(E) Except as provided in paragraph (a)(8)(iii) of this section (regarding identification by the Commissioner), the part of the qualified hedging transaction that has not been disposed of or otherwise terminated (that is, the remaining debt instrument in its entirety even if partially hedged, or the remaining components of the hedge) cannot be part of a qualified hedging transaction for any period after the leg-out date.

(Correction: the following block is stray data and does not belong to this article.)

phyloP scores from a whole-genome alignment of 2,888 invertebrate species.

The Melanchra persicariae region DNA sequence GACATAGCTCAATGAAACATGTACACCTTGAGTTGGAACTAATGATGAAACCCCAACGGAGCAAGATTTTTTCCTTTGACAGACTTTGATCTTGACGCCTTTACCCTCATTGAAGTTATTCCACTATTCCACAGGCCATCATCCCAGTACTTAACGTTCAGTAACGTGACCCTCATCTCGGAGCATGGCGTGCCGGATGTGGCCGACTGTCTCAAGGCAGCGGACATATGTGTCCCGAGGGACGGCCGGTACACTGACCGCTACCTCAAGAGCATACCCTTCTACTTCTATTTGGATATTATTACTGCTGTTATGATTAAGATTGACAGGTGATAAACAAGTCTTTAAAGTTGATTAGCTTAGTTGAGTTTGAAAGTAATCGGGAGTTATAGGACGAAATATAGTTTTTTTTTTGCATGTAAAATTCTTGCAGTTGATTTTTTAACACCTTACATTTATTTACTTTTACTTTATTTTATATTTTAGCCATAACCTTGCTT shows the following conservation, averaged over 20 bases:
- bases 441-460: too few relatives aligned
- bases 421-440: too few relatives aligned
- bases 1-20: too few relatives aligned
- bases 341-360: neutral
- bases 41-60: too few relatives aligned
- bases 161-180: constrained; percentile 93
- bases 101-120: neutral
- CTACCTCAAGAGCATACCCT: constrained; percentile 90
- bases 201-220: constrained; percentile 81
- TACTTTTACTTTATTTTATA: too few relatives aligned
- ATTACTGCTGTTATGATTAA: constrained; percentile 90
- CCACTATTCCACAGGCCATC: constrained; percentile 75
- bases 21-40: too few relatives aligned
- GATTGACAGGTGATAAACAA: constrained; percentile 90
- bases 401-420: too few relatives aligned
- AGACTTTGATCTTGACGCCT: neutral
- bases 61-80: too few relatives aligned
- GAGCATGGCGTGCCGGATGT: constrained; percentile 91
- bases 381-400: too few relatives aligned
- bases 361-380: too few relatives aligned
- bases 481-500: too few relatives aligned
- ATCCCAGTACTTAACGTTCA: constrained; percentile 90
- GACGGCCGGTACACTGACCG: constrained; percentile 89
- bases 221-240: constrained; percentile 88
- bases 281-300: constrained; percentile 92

(F) If a taxpayer legs out of a qualified hedging transaction and realizes a net gain with respect to the debt instrument that is disposed of or otherwise terminated, then paragraph (a)(6)(ii)(B), (C), and (D) of this section, as appropriate, will not apply if during the period beginning 30 days before the leg-out date and ending 30 days after that date the taxpayer enters into another transaction that, taken together with any remaining components of the hedge, hedges at least 50 percent of the remaining currency flow with respect to the qualifying debt instrument that was part of the qualified hedging transaction or, if appropriate, an equivalent amount under the hedge (or any remaining components thereof) that was part of the qualified hedging transaction. Similarly, in a case in which a hedge has multiple components that are part of a qualified hedging transaction, if the taxpayer legs out of a qualified hedging transaction by terminating one such component or a part of one or more such components and realizes a net gain with respect to the terminated component, components, or portions thereof, then paragraphs (a)(6)(ii)(B), (C), and (D) of this section, as appropriate, will not apply if the remaining components of the hedge (including parts thereof) by themselves hedge at least 50 percent of the remaining currency flow with respect to the qualifying debt instrument that was part of the qualified hedging transaction. See paragraph (a)(9)(iv) of this section, Example 11 for an illustration of this rule.